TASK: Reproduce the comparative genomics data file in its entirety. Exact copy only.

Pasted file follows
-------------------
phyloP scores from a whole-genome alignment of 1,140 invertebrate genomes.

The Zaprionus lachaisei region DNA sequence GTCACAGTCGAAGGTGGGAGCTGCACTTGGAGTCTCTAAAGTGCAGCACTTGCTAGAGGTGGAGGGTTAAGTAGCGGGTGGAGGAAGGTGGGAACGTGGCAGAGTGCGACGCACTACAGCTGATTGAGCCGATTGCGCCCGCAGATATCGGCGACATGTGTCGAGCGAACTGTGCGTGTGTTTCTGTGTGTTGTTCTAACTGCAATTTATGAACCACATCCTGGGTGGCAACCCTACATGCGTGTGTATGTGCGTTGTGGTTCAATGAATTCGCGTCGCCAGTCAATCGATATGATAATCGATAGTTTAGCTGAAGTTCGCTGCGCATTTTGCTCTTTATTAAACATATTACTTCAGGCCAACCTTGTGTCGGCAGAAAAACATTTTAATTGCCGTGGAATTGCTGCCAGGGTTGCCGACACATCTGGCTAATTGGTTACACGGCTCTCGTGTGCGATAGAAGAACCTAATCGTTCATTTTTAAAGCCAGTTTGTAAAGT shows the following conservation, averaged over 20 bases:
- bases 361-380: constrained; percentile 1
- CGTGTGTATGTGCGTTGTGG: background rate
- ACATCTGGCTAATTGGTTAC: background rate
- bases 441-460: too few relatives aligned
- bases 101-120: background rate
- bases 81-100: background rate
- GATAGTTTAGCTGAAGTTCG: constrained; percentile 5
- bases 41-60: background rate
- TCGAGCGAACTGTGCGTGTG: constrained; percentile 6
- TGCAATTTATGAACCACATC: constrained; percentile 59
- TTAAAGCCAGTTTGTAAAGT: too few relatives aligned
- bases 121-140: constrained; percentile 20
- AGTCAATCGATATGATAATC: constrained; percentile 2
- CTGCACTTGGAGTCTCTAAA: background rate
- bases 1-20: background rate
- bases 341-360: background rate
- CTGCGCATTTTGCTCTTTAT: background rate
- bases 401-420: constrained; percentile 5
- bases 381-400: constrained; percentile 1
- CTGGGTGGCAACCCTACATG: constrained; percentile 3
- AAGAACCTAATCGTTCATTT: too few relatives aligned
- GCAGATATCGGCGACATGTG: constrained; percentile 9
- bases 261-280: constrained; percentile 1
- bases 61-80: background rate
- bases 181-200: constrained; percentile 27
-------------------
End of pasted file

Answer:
phyloP scores from a whole-genome alignment of 1,140 invertebrate genomes.

The Zaprionus lachaisei region DNA sequence GTCACAGTCGAAGGTGGGAGCTGCACTTGGAGTCTCTAAAGTGCAGCACTTGCTAGAGGTGGAGGGTTAAGTAGCGGGTGGAGGAAGGTGGGAACGTGGCAGAGTGCGACGCACTACAGCTGATTGAGCCGATTGCGCCCGCAGATATCGGCGACATGTGTCGAGCGAACTGTGCGTGTGTTTCTGTGTGTTGTTCTAACTGCAATTTATGAACCACATCCTGGGTGGCAACCCTACATGCGTGTGTATGTGCGTTGTGGTTCAATGAATTCGCGTCGCCAGTCAATCGATATGATAATCGATAGTTTAGCTGAAGTTCGCTGCGCATTTTGCTCTTTATTAAACATATTACTTCAGGCCAACCTTGTGTCGGCAGAAAAACATTTTAATTGCCGTGGAATTGCTGCCAGGGTTGCCGACACATCTGGCTAATTGGTTACACGGCTCTCGTGTGCGATAGAAGAACCTAATCGTTCATTTTTAAAGCCAGTTTGTAAAGT shows the following conservation, averaged over 20 bases:
- bases 361-380: constrained; percentile 1
- CGTGTGTATGTGCGTTGTGG: background rate
- ACATCTGGCTAATTGGTTAC: background rate
- bases 441-460: too few relatives aligned
- bases 101-120: background rate
- bases 81-100: background rate
- GATAGTTTAGCTGAAGTTCG: constrained; percentile 5
- bases 41-60: background rate
- TCGAGCGAACTGTGCGTGTG: constrained; percentile 6
- TGCAATTTATGAACCACATC: constrained; percentile 59
- TTAAAGCCAGTTTGTAAAGT: too few relatives aligned
- bases 121-140: constrained; percentile 20
- AGTCAATCGATATGATAATC: constrained; percentile 2
- CTGCACTTGGAGTCTCTAAA: background rate
- bases 1-20: background rate
- bases 341-360: background rate
- CTGCGCATTTTGCTCTTTAT: background rate
- bases 401-420: constrained; percentile 5
- bases 381-400: constrained; percentile 1
- CTGGGTGGCAACCCTACATG: constrained; percentile 3
- AAGAACCTAATCGTTCATTT: too few relatives aligned
- GCAGATATCGGCGACATGTG: constrained; percentile 9
- bases 261-280: constrained; percentile 1
- bases 61-80: background rate
- bases 181-200: constrained; percentile 27